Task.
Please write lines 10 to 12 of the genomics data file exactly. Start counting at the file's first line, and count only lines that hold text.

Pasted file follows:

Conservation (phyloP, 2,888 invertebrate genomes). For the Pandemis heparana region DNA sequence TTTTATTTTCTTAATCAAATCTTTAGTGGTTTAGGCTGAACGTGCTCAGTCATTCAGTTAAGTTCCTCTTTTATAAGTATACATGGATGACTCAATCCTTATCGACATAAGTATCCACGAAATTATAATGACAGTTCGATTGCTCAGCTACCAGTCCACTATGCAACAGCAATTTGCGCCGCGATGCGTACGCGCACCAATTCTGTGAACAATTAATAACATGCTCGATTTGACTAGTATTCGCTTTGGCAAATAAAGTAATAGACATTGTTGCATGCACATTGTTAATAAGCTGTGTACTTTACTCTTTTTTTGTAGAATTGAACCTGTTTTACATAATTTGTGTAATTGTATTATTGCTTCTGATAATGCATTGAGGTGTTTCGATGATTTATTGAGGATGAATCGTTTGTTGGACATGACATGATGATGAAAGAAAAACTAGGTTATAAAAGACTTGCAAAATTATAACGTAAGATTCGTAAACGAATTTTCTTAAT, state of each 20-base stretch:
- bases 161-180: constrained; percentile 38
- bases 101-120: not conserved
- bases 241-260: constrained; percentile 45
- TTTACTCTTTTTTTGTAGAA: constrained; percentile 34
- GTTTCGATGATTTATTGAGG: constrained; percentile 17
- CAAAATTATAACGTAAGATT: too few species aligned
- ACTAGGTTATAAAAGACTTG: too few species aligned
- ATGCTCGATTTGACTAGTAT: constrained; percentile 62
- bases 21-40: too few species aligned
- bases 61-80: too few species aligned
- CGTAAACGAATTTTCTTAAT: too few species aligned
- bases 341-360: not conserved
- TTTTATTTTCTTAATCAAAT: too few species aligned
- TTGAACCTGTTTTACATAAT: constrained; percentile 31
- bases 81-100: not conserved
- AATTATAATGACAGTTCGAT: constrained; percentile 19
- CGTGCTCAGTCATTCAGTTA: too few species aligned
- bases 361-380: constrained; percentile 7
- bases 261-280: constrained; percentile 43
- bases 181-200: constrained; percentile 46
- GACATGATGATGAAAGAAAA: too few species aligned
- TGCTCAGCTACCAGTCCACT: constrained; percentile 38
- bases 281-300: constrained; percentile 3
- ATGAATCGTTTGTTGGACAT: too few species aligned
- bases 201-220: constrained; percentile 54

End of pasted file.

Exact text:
- bases 21-40: too few species aligned
- bases 61-80: too few species aligned
- CGTAAACGAATTTTCTTAAT: too few species aligned